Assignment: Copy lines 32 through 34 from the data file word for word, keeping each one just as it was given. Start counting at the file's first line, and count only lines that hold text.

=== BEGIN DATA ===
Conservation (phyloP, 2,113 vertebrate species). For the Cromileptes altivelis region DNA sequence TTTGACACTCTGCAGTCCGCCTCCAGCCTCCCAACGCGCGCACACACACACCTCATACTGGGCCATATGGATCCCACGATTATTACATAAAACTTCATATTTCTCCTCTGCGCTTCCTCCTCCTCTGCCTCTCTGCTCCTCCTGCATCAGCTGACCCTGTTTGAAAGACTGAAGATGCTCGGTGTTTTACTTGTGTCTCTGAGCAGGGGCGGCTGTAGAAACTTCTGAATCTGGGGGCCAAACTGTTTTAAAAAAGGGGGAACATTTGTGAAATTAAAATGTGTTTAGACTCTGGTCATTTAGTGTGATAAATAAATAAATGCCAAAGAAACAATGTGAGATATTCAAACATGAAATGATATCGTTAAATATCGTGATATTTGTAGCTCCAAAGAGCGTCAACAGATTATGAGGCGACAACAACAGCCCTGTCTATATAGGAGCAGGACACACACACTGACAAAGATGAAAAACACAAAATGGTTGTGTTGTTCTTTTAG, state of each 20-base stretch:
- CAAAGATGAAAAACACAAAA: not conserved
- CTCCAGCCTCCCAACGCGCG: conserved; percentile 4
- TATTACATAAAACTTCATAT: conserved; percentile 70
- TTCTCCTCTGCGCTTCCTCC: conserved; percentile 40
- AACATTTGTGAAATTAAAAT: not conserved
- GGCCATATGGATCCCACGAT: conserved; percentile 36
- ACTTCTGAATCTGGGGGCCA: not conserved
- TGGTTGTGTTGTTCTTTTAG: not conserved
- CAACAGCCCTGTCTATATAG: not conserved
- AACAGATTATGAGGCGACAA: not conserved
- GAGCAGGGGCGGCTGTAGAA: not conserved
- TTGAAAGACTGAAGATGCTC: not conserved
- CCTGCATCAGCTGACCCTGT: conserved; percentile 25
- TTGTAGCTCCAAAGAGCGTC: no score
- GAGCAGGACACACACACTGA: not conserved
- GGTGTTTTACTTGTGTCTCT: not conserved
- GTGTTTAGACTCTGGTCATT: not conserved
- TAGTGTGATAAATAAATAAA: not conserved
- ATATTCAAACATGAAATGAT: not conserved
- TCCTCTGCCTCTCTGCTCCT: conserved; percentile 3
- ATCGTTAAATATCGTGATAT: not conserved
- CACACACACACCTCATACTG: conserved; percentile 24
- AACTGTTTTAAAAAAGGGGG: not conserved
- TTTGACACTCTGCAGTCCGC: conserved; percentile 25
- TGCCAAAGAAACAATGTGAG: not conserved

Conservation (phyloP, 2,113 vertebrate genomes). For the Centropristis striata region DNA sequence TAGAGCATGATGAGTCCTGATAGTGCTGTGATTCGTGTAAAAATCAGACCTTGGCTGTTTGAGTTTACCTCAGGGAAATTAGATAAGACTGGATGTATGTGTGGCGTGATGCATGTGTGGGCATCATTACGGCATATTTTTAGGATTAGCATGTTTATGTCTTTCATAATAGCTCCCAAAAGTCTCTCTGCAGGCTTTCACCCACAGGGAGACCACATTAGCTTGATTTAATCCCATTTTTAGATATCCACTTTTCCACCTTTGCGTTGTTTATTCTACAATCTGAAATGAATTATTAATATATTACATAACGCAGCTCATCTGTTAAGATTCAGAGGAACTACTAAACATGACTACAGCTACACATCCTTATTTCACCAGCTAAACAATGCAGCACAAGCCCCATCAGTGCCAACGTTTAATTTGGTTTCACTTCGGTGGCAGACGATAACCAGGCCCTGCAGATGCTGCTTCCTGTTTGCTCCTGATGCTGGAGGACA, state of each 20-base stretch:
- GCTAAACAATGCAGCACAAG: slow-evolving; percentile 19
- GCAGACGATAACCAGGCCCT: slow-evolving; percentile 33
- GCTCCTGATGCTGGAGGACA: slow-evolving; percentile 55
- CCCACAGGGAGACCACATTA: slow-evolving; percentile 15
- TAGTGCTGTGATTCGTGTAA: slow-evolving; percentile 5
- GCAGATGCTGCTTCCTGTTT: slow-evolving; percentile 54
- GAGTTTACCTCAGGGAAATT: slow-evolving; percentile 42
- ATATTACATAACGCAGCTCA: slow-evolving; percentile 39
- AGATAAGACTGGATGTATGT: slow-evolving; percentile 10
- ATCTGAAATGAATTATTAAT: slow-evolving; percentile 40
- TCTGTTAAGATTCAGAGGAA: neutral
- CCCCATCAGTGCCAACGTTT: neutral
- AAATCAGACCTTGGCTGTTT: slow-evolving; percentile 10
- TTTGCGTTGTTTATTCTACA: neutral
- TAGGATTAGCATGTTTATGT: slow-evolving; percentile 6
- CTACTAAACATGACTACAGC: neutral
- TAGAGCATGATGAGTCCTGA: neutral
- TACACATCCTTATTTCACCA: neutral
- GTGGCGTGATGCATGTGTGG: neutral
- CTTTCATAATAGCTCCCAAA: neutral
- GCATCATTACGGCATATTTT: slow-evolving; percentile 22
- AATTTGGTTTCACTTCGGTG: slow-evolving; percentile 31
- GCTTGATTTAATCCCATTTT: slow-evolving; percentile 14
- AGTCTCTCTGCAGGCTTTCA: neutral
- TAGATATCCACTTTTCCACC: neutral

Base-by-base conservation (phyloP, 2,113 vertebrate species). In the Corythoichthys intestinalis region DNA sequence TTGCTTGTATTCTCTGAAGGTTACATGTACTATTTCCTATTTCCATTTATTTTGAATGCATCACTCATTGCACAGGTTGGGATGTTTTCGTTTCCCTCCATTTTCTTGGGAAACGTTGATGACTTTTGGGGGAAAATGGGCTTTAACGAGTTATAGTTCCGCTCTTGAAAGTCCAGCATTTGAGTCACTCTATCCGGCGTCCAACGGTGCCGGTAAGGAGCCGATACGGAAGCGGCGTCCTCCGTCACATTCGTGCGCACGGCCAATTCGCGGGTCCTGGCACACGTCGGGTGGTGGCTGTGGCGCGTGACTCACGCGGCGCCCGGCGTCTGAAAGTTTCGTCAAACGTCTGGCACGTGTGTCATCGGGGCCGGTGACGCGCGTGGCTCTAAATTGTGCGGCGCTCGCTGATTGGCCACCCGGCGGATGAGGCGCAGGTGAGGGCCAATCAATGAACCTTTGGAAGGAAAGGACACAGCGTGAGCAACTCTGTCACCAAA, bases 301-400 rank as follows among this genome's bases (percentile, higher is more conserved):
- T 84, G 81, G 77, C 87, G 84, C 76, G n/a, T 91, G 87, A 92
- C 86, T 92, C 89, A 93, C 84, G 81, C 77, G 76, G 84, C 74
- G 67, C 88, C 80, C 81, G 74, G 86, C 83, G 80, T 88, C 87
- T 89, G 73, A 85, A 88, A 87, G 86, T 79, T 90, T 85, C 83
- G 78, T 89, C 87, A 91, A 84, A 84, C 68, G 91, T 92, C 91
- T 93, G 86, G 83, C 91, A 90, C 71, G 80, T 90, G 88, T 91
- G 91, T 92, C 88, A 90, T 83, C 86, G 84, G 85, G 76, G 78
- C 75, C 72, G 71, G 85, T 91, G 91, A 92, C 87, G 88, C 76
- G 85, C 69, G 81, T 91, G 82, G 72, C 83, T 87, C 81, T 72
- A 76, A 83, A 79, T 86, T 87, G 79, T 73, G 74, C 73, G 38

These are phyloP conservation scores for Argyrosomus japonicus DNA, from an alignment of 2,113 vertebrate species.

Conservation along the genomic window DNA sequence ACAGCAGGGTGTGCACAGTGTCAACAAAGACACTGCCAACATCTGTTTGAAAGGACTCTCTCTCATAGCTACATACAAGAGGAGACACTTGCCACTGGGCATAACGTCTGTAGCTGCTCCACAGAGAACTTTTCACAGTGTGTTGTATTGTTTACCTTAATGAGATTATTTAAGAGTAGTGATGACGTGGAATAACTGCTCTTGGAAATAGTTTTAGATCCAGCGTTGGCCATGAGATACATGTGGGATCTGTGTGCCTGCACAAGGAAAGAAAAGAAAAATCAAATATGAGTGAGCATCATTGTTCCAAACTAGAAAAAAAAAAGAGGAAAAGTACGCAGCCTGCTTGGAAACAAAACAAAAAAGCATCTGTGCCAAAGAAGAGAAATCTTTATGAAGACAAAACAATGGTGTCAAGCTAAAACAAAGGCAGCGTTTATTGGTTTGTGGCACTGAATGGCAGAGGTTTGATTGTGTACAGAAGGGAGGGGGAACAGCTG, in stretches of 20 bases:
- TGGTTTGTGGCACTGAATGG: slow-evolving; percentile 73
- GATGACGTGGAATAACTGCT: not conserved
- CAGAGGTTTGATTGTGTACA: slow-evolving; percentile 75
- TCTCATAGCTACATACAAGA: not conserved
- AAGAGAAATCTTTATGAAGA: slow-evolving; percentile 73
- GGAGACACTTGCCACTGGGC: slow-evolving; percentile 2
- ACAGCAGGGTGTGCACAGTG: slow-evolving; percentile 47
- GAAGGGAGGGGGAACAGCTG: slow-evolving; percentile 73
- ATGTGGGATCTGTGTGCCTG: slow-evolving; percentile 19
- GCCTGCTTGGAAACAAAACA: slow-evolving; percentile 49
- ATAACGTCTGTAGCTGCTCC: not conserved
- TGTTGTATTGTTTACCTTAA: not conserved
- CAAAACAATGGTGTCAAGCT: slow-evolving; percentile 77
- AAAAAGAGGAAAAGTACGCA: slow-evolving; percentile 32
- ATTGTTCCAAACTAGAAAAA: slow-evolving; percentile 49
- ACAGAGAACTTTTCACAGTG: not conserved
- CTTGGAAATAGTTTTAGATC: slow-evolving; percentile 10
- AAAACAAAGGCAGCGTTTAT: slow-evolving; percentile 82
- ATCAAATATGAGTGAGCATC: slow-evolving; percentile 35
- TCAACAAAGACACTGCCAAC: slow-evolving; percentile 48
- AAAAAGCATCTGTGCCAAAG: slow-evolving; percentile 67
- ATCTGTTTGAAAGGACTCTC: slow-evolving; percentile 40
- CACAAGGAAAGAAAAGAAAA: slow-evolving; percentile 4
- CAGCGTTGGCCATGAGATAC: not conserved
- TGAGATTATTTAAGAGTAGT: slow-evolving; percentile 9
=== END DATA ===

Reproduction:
- TAGTGCTGTGATTCGTGTAA: slow-evolving; percentile 5
- GCAGATGCTGCTTCCTGTTT: slow-evolving; percentile 54
- GAGTTTACCTCAGGGAAATT: slow-evolving; percentile 42